Do you know the ‘boiled egg’ trick? Why EVERY parent should know this rule if their kid gets a bump on the head
- Paediatric nurses have revealed the difference between soft and hard lumps
- They said a firm lump after a bump to the head is a good sign for parents
- But if the lump is soft then it could indicate a lot of bleeding and needs attention
The difference between a ‘safe’ bump on the head one that requires urgent medical attention – and it all comes down to whether it feels like a boiled egg.
The team of Australian paediatric nurses who run CPR kids said if a lump is firm and not accompanied with sleepiness, vomiting or strange behaviour your toddler can get straight back to playing.
But if the lump feels soft, like an avocado ready to be turned into guacamole, you need to see a doctor as soon as possible.
The difference between a ‘safe’ bump on the head and an emergency situation has been revealed – and it’s good news if your child’s lump feels like a boiled egg
The women said a ‘bump to the head is a rite of passage’ for toddlers and noted if kids cry straight after it is a good sign.
But they also highlighted indicators that the head injury might be serious and require medical attention.
‘Once a bump appears, if it is squishy it can mean that there is a significant amount of bleeding and requires medical attention,’ they wrote.
A firm bump is a good sign, as is a child’s willingness to ‘get back to what they were doing’.
But vomiting, sleepiness, abnormal behavior, seizures, or loss of consciousness are all red flags and indicate a bad bump to the head.
The nurses said a firm bump feels like a boiled egg.
When they say soft it could feel similar to a very ripe avocado, the explained.
‘But remember if you are ever concerned or in doubt seek medical attention,’ they said.
And parents who subscribe to the informative Facebook Page were impressed with the advice.
The nurses likened a ‘bad lump’ to feeling like a soft avocado and said firm lump is a good sign
‘I’ve never heard the ‘hard or soft’ thing before about head injuries, so that’s interesting and helpful,’ one mum said.
Others laughed at the post and said it was helpful for their ‘active’ children.
‘You will most likely need thiss information soon,’ one mum said tagging her friend.
One woman said she believes ‘every head injury needs to be checked by a doctor’.
But she was soon outnumbered.
What should I have in my child-friendly first aid kit?
1 – Noisy, bright toys and books that are exclusive to the kit – this means they will work well in distracting your little patient as you administer the first aid that they require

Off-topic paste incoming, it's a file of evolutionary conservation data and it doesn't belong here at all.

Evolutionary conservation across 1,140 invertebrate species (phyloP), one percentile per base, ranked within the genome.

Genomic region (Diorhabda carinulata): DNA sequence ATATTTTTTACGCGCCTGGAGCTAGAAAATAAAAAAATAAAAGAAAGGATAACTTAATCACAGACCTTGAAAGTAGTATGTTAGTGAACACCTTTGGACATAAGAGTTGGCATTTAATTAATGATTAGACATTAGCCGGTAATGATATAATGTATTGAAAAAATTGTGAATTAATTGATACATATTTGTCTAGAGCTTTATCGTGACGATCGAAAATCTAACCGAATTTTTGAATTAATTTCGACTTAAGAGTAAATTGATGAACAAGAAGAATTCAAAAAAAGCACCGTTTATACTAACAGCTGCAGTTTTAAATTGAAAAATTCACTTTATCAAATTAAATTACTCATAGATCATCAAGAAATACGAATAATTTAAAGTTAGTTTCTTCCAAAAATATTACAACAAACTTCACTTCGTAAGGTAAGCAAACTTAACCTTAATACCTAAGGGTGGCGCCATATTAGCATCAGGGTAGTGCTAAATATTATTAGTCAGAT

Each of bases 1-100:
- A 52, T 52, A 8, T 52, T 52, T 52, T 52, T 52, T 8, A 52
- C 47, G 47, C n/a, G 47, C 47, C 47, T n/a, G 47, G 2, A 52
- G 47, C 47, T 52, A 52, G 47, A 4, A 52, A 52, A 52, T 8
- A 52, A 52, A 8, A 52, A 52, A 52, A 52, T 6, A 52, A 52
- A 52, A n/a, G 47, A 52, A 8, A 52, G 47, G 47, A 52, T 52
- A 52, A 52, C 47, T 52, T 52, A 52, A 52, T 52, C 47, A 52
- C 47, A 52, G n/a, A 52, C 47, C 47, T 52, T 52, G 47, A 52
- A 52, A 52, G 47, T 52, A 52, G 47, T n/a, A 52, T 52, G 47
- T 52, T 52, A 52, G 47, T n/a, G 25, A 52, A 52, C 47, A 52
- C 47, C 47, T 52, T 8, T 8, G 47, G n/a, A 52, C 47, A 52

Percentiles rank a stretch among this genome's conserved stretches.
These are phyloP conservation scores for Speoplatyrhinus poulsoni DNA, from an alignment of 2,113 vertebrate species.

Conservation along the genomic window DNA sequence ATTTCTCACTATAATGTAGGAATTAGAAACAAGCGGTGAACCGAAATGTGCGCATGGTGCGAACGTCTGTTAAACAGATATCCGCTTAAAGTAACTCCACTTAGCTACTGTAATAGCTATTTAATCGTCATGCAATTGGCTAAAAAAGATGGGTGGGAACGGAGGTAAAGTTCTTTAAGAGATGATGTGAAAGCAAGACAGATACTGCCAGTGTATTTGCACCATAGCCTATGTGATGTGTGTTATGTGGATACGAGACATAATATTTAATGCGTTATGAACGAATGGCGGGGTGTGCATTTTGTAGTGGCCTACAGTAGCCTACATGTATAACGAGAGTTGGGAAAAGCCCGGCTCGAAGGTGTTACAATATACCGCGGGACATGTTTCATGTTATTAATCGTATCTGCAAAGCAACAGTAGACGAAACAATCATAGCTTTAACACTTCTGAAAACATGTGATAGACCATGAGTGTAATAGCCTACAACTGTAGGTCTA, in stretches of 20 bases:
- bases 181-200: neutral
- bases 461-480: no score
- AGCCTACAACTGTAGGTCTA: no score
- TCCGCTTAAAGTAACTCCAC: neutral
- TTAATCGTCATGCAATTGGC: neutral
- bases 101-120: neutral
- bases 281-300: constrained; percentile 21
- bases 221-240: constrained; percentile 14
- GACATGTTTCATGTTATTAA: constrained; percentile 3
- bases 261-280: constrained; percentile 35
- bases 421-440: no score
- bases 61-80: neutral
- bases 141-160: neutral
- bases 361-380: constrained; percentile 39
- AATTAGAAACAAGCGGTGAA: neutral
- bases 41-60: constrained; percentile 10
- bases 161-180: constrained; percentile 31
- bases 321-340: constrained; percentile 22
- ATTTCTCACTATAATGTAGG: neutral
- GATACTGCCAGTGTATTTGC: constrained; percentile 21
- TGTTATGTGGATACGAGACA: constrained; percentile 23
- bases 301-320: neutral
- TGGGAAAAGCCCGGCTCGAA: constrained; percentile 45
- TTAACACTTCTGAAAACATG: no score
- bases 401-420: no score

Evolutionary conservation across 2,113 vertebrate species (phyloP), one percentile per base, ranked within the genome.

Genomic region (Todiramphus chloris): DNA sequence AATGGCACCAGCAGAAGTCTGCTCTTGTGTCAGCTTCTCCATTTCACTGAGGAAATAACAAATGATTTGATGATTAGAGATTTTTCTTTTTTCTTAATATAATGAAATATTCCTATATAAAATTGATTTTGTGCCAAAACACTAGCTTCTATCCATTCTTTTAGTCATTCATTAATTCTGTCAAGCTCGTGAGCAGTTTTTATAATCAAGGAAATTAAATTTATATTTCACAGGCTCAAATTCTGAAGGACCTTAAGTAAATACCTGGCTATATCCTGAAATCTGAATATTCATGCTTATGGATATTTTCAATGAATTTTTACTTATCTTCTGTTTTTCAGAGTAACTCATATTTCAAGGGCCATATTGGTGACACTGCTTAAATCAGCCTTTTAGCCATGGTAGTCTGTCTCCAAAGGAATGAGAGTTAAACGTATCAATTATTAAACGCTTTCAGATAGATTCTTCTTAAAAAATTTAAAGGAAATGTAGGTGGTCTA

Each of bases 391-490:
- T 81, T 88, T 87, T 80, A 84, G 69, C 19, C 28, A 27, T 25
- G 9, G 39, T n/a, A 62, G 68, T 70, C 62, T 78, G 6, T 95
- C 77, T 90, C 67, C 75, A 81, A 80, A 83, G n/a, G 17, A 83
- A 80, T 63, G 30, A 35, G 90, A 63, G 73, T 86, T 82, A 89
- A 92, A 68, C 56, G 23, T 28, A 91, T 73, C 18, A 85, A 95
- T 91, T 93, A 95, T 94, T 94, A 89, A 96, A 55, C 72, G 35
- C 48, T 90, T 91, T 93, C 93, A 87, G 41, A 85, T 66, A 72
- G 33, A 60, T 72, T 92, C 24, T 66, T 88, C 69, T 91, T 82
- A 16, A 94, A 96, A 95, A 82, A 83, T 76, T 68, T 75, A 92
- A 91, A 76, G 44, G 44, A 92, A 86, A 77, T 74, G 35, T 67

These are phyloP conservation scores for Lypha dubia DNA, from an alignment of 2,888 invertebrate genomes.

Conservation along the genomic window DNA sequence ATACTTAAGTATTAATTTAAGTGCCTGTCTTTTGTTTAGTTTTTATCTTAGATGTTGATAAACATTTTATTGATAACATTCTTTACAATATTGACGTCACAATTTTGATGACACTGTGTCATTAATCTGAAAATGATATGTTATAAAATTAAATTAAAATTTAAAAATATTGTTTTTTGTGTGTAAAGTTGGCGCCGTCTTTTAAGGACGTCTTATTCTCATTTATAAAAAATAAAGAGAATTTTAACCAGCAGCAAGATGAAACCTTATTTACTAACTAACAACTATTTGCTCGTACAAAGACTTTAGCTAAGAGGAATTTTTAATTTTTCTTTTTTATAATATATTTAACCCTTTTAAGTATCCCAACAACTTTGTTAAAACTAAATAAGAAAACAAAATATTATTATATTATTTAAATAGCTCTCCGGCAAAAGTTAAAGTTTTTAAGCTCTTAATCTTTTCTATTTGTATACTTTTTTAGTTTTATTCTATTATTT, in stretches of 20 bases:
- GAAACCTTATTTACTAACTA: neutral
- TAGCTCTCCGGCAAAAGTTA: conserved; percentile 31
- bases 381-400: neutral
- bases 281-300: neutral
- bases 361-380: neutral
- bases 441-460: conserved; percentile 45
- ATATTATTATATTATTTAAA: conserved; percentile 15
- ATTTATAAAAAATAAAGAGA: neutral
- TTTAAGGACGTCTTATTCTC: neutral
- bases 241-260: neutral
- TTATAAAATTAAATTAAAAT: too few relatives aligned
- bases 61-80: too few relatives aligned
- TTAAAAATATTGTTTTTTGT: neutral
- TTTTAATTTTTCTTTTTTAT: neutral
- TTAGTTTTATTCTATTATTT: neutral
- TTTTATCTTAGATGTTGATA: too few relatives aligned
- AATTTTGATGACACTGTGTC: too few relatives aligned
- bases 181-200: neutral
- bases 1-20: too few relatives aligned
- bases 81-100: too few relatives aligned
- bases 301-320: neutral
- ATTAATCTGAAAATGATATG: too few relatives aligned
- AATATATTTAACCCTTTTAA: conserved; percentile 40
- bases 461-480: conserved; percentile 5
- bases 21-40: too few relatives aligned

2 – A kitchen timer – children are more likely to cooperate if they know that there is an endpoint. Set a timer and explain that once it goes off, you will stop what you are doing
3 – A cold pack – kept in the fridge or freezer for bumps, swelling, bruising
4 – Band-aids or plastic strips in assorted shapes – for bleeding wounds
5 – An antiseptic cream of your choice – for wounds
6 – A digital underarm thermometer
7 – A rescue blanket – to keep an injured person warm
8 – Adhesive tape – to keep dressings in place and hold bandages together
9 – Eye pads – for eye injuries such as cutsPaper or styrofoam cups – for eye injuries such as foreign bodiesSaline – for flushing eyes and cleaning wounds
10 – Gloves – to protect yourself, and blown up like a balloon they provide great distraction
11 – Scissors, tweezers. splinter probes – to make removal of splinters easier
12 – A light stick – for use in the dark to attract attention, for instance, when camping or bushwalking
13 – Wound closure strips – good for holding lacerations together
14 – Zip-lock plastic bags – for amputated parts
15 – Safety pins – to hold triangular slings in place
16 – Assorted bandages including a triangular bandage – a sling for arms or for splinting limbs (tie them or use them to apply pressure)
17 – Antiseptic wipes
18 – Sterile gauze swabs – useful for everything.
19 – Non-stick dressing – for grazes and/or minor burns until you get medical help
20 – A combine dressing pad – pressure dressing for bleeding
21 – Heavyweight bandages – pressure bandages for snake and funnel-web spider bites (if you have snakes around, make sure you have at least 4 snake bite bandages)
22 – Vomit bags
23 – A CPR guide
24 – Freezing spray for ticks, e.g Wartoff
25 – Red-coloured hand towel
26 – A first-aid guide – like ‘A Life. A Finger. A Pea Up a Nose.’ CPR KIDS essential First Aid Guide for Babies and Children, written by CPR Kids Founder, Sarah Hunstead.
Source: CPR Kids
‘Do you know how often kids hit their heads,’ other parents asked.
CPR Kids is run by registered nurses who have cared for thousands of sick children over their careers.
They offer free child health information to help parents through difficult scenarios.
‘We know that children can get themselves into all sorts of trouble, in the blink of an eye. And they do. You barely have time to think, but your child will be relying on you,’ they said.
The page has over 51k followers.